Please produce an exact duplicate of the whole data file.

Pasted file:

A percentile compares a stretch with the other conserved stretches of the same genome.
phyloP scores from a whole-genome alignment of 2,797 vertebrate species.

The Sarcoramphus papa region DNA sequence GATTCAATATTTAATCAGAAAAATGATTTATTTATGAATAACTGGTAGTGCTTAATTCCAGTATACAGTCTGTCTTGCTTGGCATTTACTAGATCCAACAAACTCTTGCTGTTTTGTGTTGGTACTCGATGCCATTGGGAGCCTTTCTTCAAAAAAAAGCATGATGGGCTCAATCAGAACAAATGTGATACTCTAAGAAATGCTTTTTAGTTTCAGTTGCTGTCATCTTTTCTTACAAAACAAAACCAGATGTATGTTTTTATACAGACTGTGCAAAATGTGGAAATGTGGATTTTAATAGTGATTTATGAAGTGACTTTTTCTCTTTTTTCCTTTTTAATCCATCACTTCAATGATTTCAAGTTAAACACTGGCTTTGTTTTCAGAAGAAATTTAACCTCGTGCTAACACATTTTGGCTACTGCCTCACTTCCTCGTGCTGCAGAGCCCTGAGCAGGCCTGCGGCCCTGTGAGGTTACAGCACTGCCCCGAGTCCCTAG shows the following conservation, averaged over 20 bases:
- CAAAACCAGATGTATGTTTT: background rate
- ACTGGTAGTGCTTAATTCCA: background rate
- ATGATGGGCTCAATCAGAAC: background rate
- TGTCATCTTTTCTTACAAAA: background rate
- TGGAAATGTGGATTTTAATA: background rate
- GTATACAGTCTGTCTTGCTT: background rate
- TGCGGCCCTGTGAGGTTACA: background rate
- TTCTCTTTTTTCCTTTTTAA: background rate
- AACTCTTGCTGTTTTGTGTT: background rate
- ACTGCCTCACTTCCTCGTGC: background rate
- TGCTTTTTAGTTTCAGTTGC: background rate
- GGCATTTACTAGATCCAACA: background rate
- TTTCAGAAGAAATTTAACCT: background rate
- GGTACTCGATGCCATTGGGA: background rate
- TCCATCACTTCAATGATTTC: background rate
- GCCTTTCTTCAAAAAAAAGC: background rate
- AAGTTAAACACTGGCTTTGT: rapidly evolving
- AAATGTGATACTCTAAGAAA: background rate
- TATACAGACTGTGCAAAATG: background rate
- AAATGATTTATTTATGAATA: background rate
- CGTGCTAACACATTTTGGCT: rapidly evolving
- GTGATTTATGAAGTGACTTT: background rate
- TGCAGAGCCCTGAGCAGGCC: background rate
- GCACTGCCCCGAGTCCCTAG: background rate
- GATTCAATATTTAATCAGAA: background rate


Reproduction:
A percentile compares a stretch with the other conserved stretches of the same genome.
phyloP scores from a whole-genome alignment of 2,797 vertebrate species.

The Sarcoramphus papa region DNA sequence GATTCAATATTTAATCAGAAAAATGATTTATTTATGAATAACTGGTAGTGCTTAATTCCAGTATACAGTCTGTCTTGCTTGGCATTTACTAGATCCAACAAACTCTTGCTGTTTTGTGTTGGTACTCGATGCCATTGGGAGCCTTTCTTCAAAAAAAAGCATGATGGGCTCAATCAGAACAAATGTGATACTCTAAGAAATGCTTTTTAGTTTCAGTTGCTGTCATCTTTTCTTACAAAACAAAACCAGATGTATGTTTTTATACAGACTGTGCAAAATGTGGAAATGTGGATTTTAATAGTGATTTATGAAGTGACTTTTTCTCTTTTTTCCTTTTTAATCCATCACTTCAATGATTTCAAGTTAAACACTGGCTTTGTTTTCAGAAGAAATTTAACCTCGTGCTAACACATTTTGGCTACTGCCTCACTTCCTCGTGCTGCAGAGCCCTGAGCAGGCCTGCGGCCCTGTGAGGTTACAGCACTGCCCCGAGTCCCTAG shows the following conservation, averaged over 20 bases:
- CAAAACCAGATGTATGTTTT: background rate
- ACTGGTAGTGCTTAATTCCA: background rate
- ATGATGGGCTCAATCAGAAC: background rate
- TGTCATCTTTTCTTACAAAA: background rate
- TGGAAATGTGGATTTTAATA: background rate
- GTATACAGTCTGTCTTGCTT: background rate
- TGCGGCCCTGTGAGGTTACA: background rate
- TTCTCTTTTTTCCTTTTTAA: background rate
- AACTCTTGCTGTTTTGTGTT: background rate
- ACTGCCTCACTTCCTCGTGC: background rate
- TGCTTTTTAGTTTCAGTTGC: background rate
- GGCATTTACTAGATCCAACA: background rate
- TTTCAGAAGAAATTTAACCT: background rate
- GGTACTCGATGCCATTGGGA: background rate
- TCCATCACTTCAATGATTTC: background rate
- GCCTTTCTTCAAAAAAAAGC: background rate
- AAGTTAAACACTGGCTTTGT: rapidly evolving
- AAATGTGATACTCTAAGAAA: background rate
- TATACAGACTGTGCAAAATG: background rate
- AAATGATTTATTTATGAATA: background rate
- CGTGCTAACACATTTTGGCT: rapidly evolving
- GTGATTTATGAAGTGACTTT: background rate
- TGCAGAGCCCTGAGCAGGCC: background rate
- GCACTGCCCCGAGTCCCTAG: background rate
- GATTCAATATTTAATCAGAA: background rate